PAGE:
The latest "Channel Pulse" survey from 360insights suggests that there's at least one spending category from which companies aren't retreating: channel incentives. Conducted in December 2018, the survey of more than 1,000 senior-level channel-management professionals found that over 60 percent of companies plan to spend the same on channel incentives in 2019 as they spent in 2018. Of those that saw their budgets changing, the report found, nearly three-quarters (73 percent) predicted spending on channel incentives would actually increase.
"The worldwide economy clearly began to soften in the fall of 2018. With this backdrop, it seemed appropriate to ask what, if any, impact this would have on channel incentive budgets in 2019," according to the report's authors, who acknowledged that companies typically take one of two approaches to downturn preparation: Either they increase spending on incentives to combat declining revenue, or they reduce spending on incentives as a means of reducing operating costs. "At a high level, the number of respondents indicating budgets will stay the same indicates conservatism looking forward," the survey noted. "Those predicting a change appear to be aggressively using incentives to address potential revenue challenges in the short term."
When asked to indicate which channel incentive yields the biggest return on investment, a majority of respondents said volume incentives, which outranked the next contender - sales performance incentive funds (aka SPIFFs, short-term payments aimed at getting reps to sell a specific product or service) - by over 25 percent. Trailing both volume incentives and SPIFFs were rebates, market-development funds (aka MDF/CO-OP, funds provided to channel partners to allow them to better sell products or create local awareness) and sales allowances, with point rewards trailing in the rear.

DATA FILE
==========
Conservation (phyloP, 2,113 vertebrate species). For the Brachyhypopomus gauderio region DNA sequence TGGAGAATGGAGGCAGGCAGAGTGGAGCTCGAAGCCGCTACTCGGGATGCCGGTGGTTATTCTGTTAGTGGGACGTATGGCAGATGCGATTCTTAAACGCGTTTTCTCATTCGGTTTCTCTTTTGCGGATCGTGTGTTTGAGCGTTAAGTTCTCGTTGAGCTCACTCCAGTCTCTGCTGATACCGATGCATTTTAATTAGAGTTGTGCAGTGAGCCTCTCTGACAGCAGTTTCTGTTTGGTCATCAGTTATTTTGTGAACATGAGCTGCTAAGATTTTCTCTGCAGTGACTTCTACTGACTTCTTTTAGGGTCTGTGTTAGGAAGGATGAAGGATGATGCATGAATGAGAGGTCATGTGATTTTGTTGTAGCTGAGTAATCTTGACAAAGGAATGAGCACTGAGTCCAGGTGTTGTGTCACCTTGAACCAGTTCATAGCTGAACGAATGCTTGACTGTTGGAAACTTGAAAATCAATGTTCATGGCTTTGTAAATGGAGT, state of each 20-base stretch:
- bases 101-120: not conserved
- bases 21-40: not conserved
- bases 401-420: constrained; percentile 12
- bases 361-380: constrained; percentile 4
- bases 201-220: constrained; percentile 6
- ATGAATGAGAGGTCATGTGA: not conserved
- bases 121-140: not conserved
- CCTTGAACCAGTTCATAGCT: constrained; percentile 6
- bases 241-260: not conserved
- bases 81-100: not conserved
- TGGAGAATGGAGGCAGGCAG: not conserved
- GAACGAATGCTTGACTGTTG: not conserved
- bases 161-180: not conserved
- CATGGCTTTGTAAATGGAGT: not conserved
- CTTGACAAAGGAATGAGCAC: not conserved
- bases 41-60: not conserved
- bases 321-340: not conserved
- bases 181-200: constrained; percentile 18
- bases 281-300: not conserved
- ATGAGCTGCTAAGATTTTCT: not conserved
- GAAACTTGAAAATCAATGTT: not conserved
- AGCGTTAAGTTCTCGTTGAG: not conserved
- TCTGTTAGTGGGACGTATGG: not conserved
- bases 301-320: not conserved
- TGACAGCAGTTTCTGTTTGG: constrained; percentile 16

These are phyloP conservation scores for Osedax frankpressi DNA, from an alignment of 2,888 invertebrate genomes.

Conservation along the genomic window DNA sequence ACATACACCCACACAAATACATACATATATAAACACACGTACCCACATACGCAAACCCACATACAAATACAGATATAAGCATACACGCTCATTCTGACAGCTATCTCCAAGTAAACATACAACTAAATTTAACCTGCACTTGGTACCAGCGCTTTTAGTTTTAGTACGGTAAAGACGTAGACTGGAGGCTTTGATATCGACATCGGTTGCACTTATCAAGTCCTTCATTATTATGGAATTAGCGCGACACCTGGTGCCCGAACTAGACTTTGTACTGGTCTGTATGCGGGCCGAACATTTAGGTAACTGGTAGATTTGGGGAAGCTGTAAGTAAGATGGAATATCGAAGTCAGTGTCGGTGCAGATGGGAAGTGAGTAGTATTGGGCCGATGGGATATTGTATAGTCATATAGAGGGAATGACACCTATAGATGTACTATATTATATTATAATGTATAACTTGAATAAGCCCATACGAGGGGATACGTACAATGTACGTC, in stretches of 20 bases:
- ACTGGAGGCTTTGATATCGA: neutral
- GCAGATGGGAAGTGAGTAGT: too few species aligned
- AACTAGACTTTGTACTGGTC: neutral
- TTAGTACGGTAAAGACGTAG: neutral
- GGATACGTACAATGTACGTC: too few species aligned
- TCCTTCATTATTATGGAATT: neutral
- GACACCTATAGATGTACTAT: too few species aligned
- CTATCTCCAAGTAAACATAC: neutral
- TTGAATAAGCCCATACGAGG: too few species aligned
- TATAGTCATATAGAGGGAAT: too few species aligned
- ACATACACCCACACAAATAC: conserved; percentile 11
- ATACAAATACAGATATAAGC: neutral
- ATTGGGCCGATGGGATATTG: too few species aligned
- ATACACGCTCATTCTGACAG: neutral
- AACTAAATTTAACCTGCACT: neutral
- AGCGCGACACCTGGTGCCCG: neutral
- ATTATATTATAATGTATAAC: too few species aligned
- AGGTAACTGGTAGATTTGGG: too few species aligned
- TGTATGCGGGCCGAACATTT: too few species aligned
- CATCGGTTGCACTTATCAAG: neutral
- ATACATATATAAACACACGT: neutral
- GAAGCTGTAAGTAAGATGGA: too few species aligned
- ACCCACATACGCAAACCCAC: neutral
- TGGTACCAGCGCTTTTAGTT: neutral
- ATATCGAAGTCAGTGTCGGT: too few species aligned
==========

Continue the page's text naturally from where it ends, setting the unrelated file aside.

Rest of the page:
Not surprisingly, companies said they plan to increase their use of volume incentives, providing extra commissions for sales reps who increase the amount of the brand/manufacturer's products sold, in 2019, although they plan decrease their use of SPIFFs. Also expected to receive increased attention this year are MDF/CO-OP and consumer rebates.
"We suspect the uptick in consumer rebates might be tied to the economic outlook and the need to offer more incentives," the authors explained. "This is a development we'll watch closely as we move through the year."
A final area on which survey respondents were asked to comment was visibility: Only 15 percent of executives said they had good visibility across their channel activities, while 18 percent said that visibility is low and two-thirds that visibility is fair to average.
"This overall response is not surprising as historically, expectations of channel visibility have been low across most industries," concluded the report, which stated respondents most wanted better visibility of market demand, followed by better visibility of sales execution, incentive performance, enablement, price execution and supply-chain management. "There's no surprise that market demand and sales execution, which go hand-in-hand, are the areas where senior channel executives would like to gain more visibility," the report said. "The pairing has always been the white whale of the channel, and the response to the 'Channel Pulse' almost reads like the age-old question: 'Is market demand soft, or is the channel executing poorly?'"
To read the latest "Channel Pulse" report in its entirety, download it from 360insights' website.